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The Ono is an aggressive predator that is capable of speeds approaching approximately 50 miles an hour. They attack lures and bait with equally wild abandon and we've seen them leap 12 feet out of the water attacking rigged baits. The Ono has razor sharp teeth perfectly designed for slashing which are positioned on jaws that work like scissors. Ono means delicious in Hawaiian, and they are regularly served in the many seafood restaurants on the island. Ono are semi-seasonal in that we see the majority of the fish in spring, summer and fall. Ono readily attack trolled lures, live and dead bait. They range in size from 15-60 pounds.
Family: Scombridae (Mackerel and Tunas)
Genus and Species: Acauthocybium solanderi
Description: body slender; elongate jaws form a pointed beak; The back is iridescent bluish green; the sides silvery with 24 to 30 cobalt blue vertical bars which extend to below the lateral line, whitish below. 1st dorsal fin long and low, with 21 to 27 spines; no gill rakers.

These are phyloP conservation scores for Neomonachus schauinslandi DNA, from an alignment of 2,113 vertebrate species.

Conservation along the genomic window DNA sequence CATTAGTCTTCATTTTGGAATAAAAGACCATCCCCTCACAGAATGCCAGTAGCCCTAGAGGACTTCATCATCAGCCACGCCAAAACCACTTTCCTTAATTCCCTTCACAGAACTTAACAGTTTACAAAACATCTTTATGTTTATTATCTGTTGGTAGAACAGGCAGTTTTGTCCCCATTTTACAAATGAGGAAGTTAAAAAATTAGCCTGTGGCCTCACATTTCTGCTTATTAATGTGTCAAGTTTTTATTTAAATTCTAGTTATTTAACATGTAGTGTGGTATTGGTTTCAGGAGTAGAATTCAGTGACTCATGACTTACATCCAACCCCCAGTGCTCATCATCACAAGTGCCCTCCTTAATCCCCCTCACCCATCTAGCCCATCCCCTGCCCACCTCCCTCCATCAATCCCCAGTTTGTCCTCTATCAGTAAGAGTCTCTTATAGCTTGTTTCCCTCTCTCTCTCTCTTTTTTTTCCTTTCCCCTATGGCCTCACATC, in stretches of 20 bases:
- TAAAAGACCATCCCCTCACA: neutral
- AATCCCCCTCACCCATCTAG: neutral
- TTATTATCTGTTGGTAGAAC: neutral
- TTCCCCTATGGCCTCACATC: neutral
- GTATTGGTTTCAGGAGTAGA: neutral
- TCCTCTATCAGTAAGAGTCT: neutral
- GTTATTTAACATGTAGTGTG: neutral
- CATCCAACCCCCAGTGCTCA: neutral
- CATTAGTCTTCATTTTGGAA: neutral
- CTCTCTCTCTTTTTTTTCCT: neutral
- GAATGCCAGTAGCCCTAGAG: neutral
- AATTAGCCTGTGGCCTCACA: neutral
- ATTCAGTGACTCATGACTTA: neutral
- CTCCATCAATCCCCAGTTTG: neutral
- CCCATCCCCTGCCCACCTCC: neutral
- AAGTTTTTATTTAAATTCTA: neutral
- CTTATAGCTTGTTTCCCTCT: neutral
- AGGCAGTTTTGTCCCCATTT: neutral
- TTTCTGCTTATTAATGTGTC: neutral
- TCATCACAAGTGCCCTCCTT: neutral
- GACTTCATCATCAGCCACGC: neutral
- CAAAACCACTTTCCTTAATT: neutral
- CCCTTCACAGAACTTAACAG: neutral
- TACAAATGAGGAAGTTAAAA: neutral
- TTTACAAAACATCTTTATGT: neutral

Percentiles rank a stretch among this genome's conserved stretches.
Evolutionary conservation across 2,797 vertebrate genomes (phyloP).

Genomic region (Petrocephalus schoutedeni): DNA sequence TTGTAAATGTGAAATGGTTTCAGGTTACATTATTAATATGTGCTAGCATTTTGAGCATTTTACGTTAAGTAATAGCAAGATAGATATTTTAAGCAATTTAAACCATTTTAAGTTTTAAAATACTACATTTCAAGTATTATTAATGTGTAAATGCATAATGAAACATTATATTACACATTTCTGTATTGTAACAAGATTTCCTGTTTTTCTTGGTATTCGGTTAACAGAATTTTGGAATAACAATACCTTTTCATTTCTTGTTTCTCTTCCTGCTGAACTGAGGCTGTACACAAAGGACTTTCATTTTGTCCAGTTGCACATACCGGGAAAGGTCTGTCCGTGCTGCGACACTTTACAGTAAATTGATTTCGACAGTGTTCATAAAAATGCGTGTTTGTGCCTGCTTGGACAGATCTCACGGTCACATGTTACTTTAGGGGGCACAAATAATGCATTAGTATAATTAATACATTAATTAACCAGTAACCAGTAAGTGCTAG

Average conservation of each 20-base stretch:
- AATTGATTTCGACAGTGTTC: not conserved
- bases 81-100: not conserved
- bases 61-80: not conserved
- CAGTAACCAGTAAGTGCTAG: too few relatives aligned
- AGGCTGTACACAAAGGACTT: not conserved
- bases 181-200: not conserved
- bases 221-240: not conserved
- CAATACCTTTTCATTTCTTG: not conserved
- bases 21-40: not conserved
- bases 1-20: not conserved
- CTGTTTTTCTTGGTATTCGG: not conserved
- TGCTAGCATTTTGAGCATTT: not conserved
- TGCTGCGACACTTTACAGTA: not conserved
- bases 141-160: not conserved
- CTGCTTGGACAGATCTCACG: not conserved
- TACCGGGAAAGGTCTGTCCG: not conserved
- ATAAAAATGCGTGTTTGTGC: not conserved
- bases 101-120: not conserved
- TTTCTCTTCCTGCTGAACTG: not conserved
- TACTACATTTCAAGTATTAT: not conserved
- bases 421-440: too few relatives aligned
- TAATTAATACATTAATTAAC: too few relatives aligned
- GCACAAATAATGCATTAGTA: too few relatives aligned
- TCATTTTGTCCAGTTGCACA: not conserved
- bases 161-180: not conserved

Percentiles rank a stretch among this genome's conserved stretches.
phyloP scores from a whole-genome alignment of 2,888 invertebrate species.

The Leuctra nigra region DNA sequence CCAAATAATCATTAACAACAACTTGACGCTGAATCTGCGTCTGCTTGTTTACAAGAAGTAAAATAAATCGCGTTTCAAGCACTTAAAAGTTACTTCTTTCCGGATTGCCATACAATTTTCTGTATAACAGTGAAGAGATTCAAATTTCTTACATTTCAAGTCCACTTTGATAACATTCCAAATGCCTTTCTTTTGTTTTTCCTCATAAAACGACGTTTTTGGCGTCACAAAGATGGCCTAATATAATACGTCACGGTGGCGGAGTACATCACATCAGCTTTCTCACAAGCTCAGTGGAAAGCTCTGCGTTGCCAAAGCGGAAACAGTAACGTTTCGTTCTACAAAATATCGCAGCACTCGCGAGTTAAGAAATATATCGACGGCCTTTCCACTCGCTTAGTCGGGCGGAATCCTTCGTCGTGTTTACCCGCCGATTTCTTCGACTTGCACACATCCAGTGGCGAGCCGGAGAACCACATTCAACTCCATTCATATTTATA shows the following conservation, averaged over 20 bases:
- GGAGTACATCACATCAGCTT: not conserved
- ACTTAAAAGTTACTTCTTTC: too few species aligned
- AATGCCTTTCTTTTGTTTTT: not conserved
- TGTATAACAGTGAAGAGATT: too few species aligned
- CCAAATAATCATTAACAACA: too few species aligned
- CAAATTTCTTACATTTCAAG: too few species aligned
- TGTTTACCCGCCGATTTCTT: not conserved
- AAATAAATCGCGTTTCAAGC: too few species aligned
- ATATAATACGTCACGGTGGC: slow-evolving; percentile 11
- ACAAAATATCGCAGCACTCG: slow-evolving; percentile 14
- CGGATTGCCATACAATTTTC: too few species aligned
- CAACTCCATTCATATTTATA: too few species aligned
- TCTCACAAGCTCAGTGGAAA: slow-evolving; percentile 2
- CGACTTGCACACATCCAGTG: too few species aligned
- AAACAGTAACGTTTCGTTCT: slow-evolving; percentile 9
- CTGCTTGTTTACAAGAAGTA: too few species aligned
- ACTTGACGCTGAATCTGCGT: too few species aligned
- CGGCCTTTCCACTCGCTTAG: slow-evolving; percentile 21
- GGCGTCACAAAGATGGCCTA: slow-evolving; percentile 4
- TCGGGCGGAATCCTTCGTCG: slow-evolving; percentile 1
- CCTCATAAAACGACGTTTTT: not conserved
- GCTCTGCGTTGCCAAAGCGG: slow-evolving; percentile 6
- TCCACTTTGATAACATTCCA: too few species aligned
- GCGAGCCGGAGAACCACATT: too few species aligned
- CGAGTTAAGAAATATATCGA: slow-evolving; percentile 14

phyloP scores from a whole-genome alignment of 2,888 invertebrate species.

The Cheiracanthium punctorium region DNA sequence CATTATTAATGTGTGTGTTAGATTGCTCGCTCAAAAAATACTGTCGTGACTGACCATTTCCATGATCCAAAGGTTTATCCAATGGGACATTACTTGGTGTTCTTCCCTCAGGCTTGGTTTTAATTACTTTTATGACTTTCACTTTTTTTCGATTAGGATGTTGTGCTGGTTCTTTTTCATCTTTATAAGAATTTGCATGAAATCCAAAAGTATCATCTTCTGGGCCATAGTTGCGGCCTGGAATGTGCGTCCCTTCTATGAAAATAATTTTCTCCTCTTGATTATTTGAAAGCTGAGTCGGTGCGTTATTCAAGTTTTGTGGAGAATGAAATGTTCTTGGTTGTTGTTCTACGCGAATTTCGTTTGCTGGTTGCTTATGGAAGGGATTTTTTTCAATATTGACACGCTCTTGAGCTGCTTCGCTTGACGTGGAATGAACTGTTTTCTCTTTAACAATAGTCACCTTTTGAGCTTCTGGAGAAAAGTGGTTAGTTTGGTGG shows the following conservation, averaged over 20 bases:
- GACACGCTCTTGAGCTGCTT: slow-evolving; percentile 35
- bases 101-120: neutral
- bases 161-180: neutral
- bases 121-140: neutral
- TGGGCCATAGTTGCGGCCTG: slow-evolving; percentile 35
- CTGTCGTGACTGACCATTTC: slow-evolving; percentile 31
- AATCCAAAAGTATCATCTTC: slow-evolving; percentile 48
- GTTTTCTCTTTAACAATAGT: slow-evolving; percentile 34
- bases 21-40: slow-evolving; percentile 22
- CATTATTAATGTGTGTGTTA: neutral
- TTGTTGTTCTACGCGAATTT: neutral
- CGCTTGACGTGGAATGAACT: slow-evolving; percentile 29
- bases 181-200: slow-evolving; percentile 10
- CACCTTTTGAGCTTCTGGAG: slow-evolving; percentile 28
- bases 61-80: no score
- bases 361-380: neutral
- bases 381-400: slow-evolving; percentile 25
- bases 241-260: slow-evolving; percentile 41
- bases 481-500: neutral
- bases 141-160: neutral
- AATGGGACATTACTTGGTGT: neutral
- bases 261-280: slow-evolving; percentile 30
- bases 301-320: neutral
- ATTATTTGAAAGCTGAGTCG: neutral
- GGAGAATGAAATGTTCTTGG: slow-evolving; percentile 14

Range: Its range is worldwide in tropical, warm temperate waters where it prefers temperatures of 70 - 86° F.
Natural History: A large, powerful fish, usually loners, found well offshore even to mid oceanic regions. They are voracious predators, swiftly overtaking prey, of which flying fish and halfbeaks are favorites. Little is known of their reproductive habits.
Fishing Information: Capable of speeds approaching 50 MPH, the wahoo, once hooked can thrill any angler with runs of blistering speeds and high leaps with an almost splashless re-entry. An important game fish, it is usually not found in schools and can be caught by trolling bait or artificial lures on flatlines.
Other Common Names: Ocean barracuda, Tigerfish, Ono.
Largest recorded: 158 lbs, Loreto, BCS Mexico, 1996.
Sources: Marine Sportfish Identification, California Department of Fish and Game, 1987; FishBase, FishBase Consortium, 2001